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This is your last chance to see two popular exhibits at the NC Museum of History

This photo made available by the Ernie Barnes Family Trust shows the painting titled “Sugar Shack,” created by Ernie Barnes in 1976. The state history museum in North Carolina has an exhibit of works by Barnes, an African-American athlete and artist whose best-known painting was “Sugar Shack,” which was the cover of a Marvin Gaye album and also appeared in the closing credits of the sitcom “Good Times.”
This photo made available by the Ernie Barnes Family Trust shows the painting titled “Sugar Shack,” created by Ernie Barnes in 1976. The state history museum in North Carolina has an exhibit of works by Barnes, an African-American athlete and artist whose best-known painting was “Sugar Shack,” which was the cover of a Marvin Gaye album and also appeared in the closing credits of the sitcom “Good Times.”

Two popular exhibits at the N.C. Museum of History in downtown Raleigh will close for good at the end of this Memorial Day weekend.

“North Carolina and World War I,” which focuses on the state’s role in the war that was supposed to end all wars, opened on April 8, 2017, just before the 100th anniversary of the United States joining the conflict.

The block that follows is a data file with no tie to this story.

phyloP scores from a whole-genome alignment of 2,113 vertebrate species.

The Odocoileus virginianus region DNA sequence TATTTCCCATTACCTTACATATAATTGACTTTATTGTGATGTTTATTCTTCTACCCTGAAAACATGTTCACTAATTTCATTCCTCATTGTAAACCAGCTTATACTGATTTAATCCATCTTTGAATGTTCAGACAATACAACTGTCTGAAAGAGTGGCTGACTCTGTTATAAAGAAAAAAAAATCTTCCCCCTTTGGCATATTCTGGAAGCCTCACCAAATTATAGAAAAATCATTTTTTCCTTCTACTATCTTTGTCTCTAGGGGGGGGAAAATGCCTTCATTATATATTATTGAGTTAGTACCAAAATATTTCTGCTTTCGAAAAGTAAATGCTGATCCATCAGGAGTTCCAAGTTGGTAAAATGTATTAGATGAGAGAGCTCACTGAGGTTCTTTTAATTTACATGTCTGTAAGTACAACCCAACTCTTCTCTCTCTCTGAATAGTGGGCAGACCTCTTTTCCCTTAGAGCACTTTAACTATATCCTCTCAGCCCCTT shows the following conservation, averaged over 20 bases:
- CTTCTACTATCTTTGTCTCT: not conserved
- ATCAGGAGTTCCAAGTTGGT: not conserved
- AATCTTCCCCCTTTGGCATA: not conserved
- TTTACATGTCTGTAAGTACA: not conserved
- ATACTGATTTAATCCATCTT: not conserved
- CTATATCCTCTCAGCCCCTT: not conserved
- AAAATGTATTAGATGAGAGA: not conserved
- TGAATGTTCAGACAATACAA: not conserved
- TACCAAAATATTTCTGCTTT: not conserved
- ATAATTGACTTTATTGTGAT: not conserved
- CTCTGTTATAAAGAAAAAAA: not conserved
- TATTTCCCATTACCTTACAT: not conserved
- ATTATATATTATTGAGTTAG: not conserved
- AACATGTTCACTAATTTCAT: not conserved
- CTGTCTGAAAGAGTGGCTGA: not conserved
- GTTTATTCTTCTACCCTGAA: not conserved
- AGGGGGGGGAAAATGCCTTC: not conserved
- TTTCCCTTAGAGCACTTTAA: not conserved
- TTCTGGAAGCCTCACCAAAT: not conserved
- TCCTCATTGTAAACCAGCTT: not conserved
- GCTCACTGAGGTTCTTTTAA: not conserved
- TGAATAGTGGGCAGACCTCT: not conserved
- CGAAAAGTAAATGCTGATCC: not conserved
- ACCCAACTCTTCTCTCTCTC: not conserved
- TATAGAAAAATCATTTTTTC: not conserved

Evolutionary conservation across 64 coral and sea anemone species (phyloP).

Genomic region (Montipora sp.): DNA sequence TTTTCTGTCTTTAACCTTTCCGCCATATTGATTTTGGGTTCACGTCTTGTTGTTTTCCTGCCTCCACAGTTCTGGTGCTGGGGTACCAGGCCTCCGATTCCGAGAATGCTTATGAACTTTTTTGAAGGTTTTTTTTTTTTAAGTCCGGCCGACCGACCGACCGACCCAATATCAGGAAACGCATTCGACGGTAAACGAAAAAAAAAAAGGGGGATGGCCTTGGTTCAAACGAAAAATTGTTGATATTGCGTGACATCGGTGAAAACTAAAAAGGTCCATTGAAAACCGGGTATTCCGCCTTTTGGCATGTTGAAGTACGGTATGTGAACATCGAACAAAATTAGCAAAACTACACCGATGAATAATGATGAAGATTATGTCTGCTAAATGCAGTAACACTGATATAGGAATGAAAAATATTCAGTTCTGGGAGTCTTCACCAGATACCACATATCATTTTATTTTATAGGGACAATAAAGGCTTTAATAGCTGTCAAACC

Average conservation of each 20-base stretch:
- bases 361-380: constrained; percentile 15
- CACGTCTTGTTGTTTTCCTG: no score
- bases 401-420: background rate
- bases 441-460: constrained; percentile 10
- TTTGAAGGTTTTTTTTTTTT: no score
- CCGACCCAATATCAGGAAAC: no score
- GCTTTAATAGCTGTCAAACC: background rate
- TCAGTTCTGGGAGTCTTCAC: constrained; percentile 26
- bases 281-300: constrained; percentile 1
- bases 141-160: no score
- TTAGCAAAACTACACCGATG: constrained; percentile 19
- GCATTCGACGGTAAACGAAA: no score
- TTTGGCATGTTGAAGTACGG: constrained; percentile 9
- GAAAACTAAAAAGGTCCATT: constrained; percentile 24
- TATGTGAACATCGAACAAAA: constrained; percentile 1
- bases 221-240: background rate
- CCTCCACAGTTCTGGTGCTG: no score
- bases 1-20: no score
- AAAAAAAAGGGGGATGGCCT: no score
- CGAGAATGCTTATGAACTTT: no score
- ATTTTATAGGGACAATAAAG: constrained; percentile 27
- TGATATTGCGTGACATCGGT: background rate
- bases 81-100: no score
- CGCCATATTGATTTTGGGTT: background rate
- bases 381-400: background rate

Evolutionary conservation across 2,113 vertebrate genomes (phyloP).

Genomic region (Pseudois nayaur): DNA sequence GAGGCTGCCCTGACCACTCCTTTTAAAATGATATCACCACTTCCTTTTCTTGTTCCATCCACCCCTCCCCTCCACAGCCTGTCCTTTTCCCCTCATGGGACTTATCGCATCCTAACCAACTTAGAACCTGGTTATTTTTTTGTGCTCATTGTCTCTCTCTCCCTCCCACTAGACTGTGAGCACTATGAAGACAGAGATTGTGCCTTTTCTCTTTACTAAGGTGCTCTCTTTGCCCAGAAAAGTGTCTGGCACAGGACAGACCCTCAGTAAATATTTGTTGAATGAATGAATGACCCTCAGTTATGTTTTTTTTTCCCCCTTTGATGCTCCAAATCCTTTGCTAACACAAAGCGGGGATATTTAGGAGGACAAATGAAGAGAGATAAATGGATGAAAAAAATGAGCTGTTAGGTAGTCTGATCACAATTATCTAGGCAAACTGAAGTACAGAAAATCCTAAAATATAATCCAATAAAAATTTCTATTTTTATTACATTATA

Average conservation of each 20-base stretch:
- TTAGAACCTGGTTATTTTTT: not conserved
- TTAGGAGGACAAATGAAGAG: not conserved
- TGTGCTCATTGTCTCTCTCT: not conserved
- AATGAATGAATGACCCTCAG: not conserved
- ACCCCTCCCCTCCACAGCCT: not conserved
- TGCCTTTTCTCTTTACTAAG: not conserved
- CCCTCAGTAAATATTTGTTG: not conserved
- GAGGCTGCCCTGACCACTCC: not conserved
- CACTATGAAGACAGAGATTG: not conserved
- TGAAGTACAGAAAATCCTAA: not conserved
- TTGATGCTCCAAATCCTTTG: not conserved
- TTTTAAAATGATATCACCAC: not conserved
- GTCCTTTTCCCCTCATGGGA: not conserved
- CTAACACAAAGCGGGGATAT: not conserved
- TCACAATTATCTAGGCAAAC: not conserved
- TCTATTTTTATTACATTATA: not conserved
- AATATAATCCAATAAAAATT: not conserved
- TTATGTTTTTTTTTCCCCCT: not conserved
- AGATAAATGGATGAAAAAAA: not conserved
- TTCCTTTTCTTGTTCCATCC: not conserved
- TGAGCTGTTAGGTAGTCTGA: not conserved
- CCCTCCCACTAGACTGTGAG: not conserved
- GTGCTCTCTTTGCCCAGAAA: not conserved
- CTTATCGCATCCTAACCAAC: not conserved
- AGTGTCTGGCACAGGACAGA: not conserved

And “The North Carolina Roots of Ernie Barnes” tells the story of a Durham native who had a successful career in the National Football League, then went on to become one of the country’s leading African-American artists.

Both exhibits close when the museum does Monday at 5 p.m. Admission to both exhibits is free.

The World War I exhibit set attendance records for the museum, drawing more than 600,000 people since it opened. It includes about 500 artifacts, old photos, historical film footage, a trench diorama and video re-enactments.

World War I veterans — soldiers and nurses — feared that their service and sacrifice would be forgotten by future generations,” museum director Ken Howard said earlier this year. “But visitors have come to see the exhibition in record numbers, proving that we all want to remember and honor their memory.”

Both exhibits had been scheduled to close earlier this year, but the museum decided to extend them through Memorial Day.

The museum has several other exhibitions, including one on Reconstruction called “Freedom: A Promise Disrupted, North Carolina 1862-1901.” It is scheduled to remain up through Oct. 27. For more information, go to www.ncmuseumofhistory.org/.

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Richard Stradling covers transportation for The News & Observer. Planes, trains and automobiles, plus ferries, bicycles, scooters and just plain walking. Also, #census2020. He’s been a reporter or editor for 32 years, including the last 19 at The N&O. 919-829-4739, rstradling@newsobserver.com.

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